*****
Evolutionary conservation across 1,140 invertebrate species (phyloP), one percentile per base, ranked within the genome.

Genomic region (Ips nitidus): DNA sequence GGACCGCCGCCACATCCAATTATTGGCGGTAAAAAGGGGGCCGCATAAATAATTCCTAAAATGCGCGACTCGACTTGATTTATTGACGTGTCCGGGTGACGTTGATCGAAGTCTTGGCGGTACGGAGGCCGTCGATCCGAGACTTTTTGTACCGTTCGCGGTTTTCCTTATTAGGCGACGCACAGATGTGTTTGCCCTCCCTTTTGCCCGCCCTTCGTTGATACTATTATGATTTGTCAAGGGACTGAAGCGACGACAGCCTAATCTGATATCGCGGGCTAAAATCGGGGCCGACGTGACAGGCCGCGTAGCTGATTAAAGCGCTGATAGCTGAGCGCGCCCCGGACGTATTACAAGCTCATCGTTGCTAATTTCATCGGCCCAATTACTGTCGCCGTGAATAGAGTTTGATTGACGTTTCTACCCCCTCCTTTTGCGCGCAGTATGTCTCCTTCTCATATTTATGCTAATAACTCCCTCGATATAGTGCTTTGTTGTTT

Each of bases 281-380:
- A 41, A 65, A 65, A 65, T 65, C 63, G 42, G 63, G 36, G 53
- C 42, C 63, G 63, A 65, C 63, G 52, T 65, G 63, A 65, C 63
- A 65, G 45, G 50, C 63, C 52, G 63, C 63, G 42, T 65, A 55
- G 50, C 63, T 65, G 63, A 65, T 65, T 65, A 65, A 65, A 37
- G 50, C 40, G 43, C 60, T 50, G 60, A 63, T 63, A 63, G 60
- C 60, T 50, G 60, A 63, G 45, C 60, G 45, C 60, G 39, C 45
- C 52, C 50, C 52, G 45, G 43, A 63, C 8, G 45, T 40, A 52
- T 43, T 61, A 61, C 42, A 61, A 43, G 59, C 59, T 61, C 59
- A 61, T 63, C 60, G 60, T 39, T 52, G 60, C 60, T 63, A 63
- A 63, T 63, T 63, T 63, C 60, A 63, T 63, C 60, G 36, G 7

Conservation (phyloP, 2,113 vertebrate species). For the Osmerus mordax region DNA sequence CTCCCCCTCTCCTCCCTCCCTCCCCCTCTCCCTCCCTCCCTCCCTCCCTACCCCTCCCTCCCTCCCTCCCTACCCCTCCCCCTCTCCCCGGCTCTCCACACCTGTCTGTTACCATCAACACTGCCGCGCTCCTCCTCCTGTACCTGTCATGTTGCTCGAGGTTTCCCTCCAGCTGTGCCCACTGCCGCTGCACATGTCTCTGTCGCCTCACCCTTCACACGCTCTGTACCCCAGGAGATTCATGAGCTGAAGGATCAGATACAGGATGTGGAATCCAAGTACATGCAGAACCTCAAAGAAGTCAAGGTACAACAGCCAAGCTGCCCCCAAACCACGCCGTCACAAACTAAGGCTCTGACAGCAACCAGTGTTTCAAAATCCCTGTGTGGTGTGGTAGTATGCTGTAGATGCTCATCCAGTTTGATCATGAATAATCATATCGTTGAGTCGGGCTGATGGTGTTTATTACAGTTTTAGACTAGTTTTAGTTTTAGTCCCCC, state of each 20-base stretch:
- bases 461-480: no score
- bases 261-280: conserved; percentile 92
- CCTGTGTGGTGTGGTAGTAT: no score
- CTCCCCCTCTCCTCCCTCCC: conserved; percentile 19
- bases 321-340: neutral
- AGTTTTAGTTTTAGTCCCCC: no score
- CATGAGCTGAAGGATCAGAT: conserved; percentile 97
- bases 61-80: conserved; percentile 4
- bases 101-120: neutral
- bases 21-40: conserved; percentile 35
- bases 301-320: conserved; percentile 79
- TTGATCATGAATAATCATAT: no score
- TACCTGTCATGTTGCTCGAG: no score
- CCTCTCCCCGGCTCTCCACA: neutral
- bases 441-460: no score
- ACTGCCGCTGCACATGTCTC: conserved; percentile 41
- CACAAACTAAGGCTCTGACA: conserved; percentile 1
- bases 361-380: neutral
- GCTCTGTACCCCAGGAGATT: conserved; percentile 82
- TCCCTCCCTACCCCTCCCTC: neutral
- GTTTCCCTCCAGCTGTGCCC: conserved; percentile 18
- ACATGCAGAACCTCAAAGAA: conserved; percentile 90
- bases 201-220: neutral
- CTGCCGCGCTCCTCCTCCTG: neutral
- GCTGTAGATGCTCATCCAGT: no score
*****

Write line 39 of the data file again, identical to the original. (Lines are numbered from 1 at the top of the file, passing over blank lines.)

- GCTGTAGATGCTCATCCAGT: no score